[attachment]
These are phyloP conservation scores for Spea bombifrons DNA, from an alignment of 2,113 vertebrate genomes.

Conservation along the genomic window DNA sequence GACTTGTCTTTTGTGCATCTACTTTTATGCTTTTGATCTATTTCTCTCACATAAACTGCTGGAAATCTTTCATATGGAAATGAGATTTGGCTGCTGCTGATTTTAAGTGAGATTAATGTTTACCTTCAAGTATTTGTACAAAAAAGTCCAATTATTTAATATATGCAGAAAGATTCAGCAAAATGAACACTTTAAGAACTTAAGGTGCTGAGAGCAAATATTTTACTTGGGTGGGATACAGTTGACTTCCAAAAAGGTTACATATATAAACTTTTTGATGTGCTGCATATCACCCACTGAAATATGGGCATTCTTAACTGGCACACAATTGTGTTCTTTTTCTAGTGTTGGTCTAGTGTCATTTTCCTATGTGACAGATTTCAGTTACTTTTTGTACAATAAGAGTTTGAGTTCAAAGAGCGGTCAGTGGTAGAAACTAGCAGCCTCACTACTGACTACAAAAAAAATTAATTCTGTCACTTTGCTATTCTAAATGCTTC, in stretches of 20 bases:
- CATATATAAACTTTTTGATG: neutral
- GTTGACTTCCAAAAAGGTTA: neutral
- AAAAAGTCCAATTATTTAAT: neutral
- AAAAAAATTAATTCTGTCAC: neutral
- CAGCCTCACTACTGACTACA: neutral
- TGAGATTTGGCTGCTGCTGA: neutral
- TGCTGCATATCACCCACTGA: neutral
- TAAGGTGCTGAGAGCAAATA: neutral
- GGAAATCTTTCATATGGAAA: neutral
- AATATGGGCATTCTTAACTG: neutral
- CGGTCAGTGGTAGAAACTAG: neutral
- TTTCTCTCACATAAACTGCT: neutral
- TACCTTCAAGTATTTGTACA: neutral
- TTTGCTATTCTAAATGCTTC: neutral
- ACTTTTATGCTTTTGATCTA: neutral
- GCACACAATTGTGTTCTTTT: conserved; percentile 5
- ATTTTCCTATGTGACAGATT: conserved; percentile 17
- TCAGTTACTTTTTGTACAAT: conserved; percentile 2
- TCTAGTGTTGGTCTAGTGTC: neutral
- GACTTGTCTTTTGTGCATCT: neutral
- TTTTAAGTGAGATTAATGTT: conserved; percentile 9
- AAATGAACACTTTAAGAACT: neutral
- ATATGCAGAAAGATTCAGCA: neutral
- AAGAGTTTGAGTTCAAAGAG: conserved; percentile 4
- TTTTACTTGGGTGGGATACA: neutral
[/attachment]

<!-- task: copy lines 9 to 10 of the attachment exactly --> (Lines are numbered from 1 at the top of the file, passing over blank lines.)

- TGCTGCATATCACCCACTGA: neutral
- TAAGGTGCTGAGAGCAAATA: neutral